Ingles was tasked by Adevoso as the overall coordinator of the Los Banos liberation operation representing the unified guerrilla participants. It was a very sensitive assignment because the lives of the 2,146 POWs were at great risk if we were discovered by the enemy.

Precise intelligence was the utmost priority in order for the assault-rescue force to execute a masterful plan of rescue drawn by Gen. Swing’s general staff led by the then Col. H. “Butch” Mueller, G-2 and Col. Douglas Quandt. G-3. The whole plan was a product of the careful verification by POW escapees from Los Banos brought by Col. Ingles to the headquarters. The plan was validated by Hunter Col. Middy” Castillo, USNA, Annapolis Class ’35.

The POWs were being maltreated by the enemy guards, and were in the edge of hell, being starved and maltreated owing to the surging liberation forces towards Los Banos. Col. Ingles and I had to work double-time to clear up all the gaps in the assault plan with the guerrillas and U.S 11th AB Scouts assigned with Col. Ingles – as overall coordinator of the raid.

Time Reconnaissance

The liberation of the 2,146 Americans and allied prisoners-of-warm incarcerated in Los Banos, Laguna, took priority action from Gen. MacArthur owing to the reported enemy order to massacre the POWs who were hoping against hope of emancipation.

Both the 11th AB and the Hunters –PMA General staff urgently acted on our radio request for immediate action, by radio message from the guerrilla base of the PQOG [Pres. Quezon’s Own Guerrilla] led by a certain Col. R. Price, who later turned out to be [Col.. Romeo Espino] who would later be Chief of Staff of the Armed Forces of the Philippines 30 years later under the Marcos regime.

Strategic Assignment

Much earlier, Adevoso plucked me out from the 45th Hunters Regiment Combat Force, to personally penetrate the Los Banos POW camp, inside enemy lines. Ingles and I both confirmed the enemy massacre order of the POWs at will by the Garrison Commander. Ingles urgently dispatched the information by radio to Adevoso and Gen. Swing in the joint general US-Guerrilla headquarters near Manila.

Assault and Rescue Order Finally, the order of Joint General Staff came after elaborate preparations [ by Col. D. Quandt [G-3], USMA; and Col. Henry Muller [G-2], with Hunter Marcelo “Middy” Castillo Class’ 35 of USNA, Annapolis, who validated the operational plan. In turn, Col. Adevoso ordered execution thereof by the PMA-Hunters 45th Regiment to execute the assault rescue of Los Banos POWs initially February 23, l945. It was to be an air-se-an-land joint 11thAB-Hunters assault-rescue operation.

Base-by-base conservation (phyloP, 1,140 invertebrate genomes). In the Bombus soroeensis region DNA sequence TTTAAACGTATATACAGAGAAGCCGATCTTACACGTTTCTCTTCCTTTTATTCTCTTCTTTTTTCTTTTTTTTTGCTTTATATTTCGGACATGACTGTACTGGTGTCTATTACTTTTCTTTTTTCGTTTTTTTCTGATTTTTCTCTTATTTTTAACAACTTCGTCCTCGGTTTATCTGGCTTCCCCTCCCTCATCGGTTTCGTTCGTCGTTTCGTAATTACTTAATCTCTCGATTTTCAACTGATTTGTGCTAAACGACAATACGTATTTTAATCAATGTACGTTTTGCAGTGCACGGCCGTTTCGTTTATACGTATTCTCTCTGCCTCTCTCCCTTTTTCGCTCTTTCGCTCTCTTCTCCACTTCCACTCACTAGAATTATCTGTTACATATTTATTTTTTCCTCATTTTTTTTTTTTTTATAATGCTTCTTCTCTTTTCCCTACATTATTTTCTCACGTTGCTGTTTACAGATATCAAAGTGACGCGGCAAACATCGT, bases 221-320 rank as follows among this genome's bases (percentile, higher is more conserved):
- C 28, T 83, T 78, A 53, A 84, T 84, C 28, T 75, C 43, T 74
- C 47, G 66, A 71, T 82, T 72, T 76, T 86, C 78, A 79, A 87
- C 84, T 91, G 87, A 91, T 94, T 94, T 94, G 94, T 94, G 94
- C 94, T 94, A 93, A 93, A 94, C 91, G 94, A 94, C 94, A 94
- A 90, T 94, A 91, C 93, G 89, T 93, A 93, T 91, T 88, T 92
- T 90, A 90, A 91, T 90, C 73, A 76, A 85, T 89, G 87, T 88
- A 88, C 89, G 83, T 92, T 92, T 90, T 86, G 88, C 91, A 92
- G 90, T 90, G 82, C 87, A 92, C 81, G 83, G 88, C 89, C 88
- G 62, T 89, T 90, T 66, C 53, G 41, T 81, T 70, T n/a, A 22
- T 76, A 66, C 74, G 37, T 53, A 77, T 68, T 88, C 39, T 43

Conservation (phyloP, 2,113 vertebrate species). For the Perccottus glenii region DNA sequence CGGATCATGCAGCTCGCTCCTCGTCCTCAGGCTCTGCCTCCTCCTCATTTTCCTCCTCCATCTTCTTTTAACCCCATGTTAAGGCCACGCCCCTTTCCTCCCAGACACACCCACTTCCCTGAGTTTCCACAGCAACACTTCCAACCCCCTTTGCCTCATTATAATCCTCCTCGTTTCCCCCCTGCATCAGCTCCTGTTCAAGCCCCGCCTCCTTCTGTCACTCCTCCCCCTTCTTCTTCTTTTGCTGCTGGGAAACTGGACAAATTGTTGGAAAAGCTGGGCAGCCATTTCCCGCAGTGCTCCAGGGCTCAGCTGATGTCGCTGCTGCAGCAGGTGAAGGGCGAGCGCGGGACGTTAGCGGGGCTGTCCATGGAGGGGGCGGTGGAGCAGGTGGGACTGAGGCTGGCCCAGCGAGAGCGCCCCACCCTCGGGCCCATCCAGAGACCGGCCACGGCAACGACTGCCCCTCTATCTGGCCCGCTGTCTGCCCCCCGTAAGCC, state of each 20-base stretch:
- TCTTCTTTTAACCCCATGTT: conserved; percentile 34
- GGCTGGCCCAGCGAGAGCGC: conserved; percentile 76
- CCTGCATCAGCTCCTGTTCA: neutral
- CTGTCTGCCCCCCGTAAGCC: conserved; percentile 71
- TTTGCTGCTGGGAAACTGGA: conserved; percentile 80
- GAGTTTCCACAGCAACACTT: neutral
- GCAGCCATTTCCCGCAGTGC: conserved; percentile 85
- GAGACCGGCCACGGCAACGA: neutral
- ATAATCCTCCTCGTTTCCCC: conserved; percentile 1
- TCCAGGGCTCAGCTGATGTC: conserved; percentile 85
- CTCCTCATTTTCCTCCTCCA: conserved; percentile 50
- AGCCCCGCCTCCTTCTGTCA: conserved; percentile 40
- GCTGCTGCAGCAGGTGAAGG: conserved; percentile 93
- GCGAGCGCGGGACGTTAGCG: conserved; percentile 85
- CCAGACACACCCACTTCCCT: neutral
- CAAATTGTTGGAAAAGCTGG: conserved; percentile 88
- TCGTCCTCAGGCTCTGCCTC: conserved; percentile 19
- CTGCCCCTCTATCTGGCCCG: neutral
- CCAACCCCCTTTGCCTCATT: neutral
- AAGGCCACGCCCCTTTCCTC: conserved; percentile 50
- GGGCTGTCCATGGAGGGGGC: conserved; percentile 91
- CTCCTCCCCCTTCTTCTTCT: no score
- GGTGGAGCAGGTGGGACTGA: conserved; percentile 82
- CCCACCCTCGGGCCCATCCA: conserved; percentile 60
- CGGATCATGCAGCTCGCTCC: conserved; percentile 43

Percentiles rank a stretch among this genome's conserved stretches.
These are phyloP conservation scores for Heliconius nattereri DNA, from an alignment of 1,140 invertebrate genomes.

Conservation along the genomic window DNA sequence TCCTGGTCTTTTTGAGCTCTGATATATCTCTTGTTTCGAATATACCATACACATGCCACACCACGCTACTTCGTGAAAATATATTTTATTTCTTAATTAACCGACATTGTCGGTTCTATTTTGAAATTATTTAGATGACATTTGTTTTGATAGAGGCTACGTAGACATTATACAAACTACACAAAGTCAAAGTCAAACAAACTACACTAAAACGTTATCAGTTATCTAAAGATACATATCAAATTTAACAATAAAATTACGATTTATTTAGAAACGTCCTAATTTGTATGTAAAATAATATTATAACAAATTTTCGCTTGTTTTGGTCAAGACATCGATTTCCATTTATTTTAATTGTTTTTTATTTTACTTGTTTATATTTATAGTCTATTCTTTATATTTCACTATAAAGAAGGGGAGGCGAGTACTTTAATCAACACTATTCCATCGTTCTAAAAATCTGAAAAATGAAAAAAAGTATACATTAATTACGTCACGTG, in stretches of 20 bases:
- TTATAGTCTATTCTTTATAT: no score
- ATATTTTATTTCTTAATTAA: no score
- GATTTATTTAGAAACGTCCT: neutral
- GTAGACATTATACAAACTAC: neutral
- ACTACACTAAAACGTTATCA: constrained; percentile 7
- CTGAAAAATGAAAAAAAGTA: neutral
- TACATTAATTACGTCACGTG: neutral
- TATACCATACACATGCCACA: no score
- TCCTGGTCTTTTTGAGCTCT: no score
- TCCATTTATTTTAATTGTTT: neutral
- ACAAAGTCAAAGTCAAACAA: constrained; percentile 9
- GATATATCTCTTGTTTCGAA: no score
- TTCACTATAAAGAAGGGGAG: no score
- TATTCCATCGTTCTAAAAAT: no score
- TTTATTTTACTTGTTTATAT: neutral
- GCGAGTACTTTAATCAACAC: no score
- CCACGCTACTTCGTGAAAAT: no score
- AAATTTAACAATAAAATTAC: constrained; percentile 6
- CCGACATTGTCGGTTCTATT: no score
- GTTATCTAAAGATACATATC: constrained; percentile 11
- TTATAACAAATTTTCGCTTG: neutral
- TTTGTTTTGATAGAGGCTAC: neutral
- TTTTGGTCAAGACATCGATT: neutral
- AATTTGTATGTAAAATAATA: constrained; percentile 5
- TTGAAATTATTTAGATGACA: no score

Joint Assault-Rescue Operation The 11th AB contingent was ordered to support the guerrilla operation, along with a couple of American war correspondents[ Frank Smith, etc.] who witnessed the whole daring raid. They saw the finest hour of the PMA-Hunters and the U.S. scouts in action during the surprise assault-rescue operation. On D-Day, [Feb. 23, 1945] the Hunters 45th Regiment under command of Hunter Col. Honorio K. Guerrero was deployed around the POW camp. They were to wait for an airborne para-troop company to jump over the camp, as the signal of the overall assault, then later followed by the intrusion of the amphibian tanks of the 672nd Tank BN, that would evacuate the POWs to Muntinlupa, Rizal in amphibian tanks -and ferried across the Laguna de Bay.

The Surprise Attack

The attack was to be carried out at 07:00 HRS by the 23rd. Hunters’ combat forces were deployed around the POW camp the night of the 22nd, while other guerrilla units were to arrive Los Banos early morning of the 23rd abroad sailboats to join the attack. All entries and exit to Los Banos were sealed from any possible enemy break through. Civilian populations were requested to evacuate Los Banos shortly before the assault of the POW camp.

The Final Hour

The Hunters lay. on the ground motionless but wide awake awaiting for the drone of the C-47 airplane Squadron of Col. Anderson at dawn to disgorge the airborne troopers at the para-drop zone outside the POW camp. The February wind was annoyingly chilly, they hugged the ground for warmth, all of them prayed. There indeed were no atheists in the foxholes. We prayed for the POWs’ safety and for myself – about to see the face of the enemy in combat. However, we believed that God was on our side.